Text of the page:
When he still lived in Ilocos, Uncle Gerry was a Lay Eucharistic Minister. A skilled guitarist, he also volunteered to play music every Sunday in masses at the provincial jail celebrated by then Bishop Edmundo Abaya, and at the provincial hospital, too. In those masses, I and my cousins, and a couple of our friends, would sometimes play percussions. Although we looked like a ragtag band, I think we helped make the sick, physically and spiritually, happy. Uncle Gerry until today is very active in a church community, and has gone to pilgrimages called on by the Pope.
Yes, Uncle Gerry is baffled when I write about the Church, but I am sure he can tell a good opinion from a distasteful one. If there is anyone in the family who is more opinionated than I am, it is he. I remember that as a child I would listen to Uncle Gerry’s phone-in commentaries on radio. He felt very strongly about fighting corruption and inequity in governance.
Now in the States, the former vice president of Gumil Hawaii, an organization of Ilokano writers, is even more updated on current events than with most Filipinos. We would talk over the phone about recent developments in this country that we both so love. He feels devastated that our leaders today betray the trust of the people they are duty bound to serve.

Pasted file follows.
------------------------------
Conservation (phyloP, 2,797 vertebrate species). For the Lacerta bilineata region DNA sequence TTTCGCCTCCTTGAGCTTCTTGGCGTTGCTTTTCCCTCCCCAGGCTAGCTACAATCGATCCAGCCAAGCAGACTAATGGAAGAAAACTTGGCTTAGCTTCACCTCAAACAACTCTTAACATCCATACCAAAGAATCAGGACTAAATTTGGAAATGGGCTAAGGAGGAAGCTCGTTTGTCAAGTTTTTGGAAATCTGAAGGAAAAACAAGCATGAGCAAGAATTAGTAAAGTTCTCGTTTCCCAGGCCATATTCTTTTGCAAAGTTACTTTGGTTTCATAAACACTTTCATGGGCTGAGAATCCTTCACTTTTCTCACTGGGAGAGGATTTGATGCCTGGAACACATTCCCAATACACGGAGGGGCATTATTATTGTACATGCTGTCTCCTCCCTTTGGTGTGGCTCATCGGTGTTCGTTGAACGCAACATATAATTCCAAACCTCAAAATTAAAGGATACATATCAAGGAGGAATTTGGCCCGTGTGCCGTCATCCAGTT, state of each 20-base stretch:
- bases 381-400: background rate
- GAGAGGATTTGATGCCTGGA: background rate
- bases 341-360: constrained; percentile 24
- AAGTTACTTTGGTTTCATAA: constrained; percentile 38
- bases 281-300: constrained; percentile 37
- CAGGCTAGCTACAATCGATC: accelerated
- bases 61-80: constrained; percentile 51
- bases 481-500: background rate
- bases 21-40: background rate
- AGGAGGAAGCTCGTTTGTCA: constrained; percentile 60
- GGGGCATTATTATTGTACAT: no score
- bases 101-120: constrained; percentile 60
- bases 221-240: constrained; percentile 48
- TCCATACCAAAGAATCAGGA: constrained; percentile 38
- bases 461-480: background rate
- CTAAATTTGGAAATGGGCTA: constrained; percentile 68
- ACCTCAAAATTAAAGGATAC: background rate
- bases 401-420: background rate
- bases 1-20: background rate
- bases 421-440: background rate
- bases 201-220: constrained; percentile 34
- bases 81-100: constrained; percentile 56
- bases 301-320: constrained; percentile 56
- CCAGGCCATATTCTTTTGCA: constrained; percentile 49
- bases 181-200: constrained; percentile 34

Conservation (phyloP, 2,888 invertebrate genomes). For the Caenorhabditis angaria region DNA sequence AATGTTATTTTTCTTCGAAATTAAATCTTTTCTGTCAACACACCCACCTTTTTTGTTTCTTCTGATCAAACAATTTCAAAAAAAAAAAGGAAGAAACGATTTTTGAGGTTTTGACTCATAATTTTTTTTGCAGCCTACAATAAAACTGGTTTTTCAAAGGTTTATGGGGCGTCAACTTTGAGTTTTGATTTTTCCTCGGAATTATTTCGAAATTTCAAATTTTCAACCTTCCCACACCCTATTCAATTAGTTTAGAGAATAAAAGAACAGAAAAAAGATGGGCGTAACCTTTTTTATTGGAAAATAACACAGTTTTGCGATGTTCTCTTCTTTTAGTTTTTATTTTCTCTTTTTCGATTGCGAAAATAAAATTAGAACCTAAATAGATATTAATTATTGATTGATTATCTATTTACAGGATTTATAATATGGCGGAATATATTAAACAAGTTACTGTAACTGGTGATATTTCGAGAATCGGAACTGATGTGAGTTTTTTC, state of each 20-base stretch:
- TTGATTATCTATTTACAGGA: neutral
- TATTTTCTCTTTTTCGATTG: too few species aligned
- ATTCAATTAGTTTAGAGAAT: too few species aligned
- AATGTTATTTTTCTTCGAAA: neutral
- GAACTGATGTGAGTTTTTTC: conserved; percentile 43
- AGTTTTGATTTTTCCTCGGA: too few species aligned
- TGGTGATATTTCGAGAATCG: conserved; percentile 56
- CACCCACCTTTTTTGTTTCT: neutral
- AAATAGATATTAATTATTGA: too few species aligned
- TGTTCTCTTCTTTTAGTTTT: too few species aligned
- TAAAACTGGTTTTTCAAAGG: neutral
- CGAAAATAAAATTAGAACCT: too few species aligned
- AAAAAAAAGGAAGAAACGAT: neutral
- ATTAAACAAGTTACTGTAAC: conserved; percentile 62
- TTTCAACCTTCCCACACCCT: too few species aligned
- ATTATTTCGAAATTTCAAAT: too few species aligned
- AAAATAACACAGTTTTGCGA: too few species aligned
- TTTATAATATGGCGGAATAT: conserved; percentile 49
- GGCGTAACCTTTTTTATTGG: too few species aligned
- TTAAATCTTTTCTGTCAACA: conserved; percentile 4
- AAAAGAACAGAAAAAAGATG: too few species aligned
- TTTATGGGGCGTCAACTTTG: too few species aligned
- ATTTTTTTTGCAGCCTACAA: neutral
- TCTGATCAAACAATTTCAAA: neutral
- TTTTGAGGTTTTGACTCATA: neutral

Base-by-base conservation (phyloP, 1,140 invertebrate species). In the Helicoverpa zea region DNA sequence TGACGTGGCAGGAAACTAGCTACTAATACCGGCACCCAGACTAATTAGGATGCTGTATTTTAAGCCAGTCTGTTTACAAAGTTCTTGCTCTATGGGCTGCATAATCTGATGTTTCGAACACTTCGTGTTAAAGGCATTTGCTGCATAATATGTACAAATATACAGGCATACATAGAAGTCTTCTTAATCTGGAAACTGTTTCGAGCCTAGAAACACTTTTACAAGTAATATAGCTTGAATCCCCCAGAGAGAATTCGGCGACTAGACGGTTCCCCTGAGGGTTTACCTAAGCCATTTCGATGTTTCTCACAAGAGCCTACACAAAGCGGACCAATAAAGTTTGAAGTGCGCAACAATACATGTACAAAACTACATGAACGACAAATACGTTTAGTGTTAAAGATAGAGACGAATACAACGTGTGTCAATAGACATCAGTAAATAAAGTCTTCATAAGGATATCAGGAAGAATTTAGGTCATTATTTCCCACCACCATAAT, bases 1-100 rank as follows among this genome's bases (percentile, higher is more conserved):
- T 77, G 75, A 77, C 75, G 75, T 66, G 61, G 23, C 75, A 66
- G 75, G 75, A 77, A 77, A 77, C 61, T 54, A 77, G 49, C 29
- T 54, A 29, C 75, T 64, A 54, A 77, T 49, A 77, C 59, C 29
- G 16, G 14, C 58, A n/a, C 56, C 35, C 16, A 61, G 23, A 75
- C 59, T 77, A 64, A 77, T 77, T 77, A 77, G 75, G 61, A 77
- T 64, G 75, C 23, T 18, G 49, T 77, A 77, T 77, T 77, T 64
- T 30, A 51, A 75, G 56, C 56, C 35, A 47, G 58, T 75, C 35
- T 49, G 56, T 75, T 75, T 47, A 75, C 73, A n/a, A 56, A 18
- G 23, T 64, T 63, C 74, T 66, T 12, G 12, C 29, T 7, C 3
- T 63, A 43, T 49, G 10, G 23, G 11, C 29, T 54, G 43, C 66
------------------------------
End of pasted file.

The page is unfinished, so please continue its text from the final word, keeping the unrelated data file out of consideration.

Although respected and looked up to by folks at the Laoag City West Riverside, Uncle Gerry never ran for public office, but when asked to take the place of a barangay official who resigned, he obliged. That was in the early 1990’s, and Uncle Gerry remains well-remembered for his selfless service to the community. He brought honor and dignity in everything he did. He was particularly concerned about molding the minds of the young, the reason he institutionalized in a public elementary school in Laoag City, the Good Samaritan Awards, which recognizes and rewards children who exhibit good behavior.
In Facebook, where he has strengthened his presence in our lives, Uncle Gerry always reminds younger members of the family, grandnephews and grandnieces who also call him ‘Uncle Gerry,’ to serve as “role models” to others by restraining from posting foul messages and by avoiding using words (such as the “F” word or the acronym “WTF!”) that, he feels, betray good values. I admit that sometimes, a generation gap brews because in Facebook, power relations based on age, wealth, and status are blurred. In Facebook, parents and chidren, bishops and sinners, kings and paupers, all of them are just friends who have equal voice. But I know Uncle Gerry is a good friend because real friends are ones who can tell us truths that unsettle us. Such was the case when he messaged me: “Sana naman naisip mo kung ano ang mararamdaman namin (I wish you had thought about how we would feel.” Uncle Gerry has never really asked me for anything, except that I spare Church officials from criticism.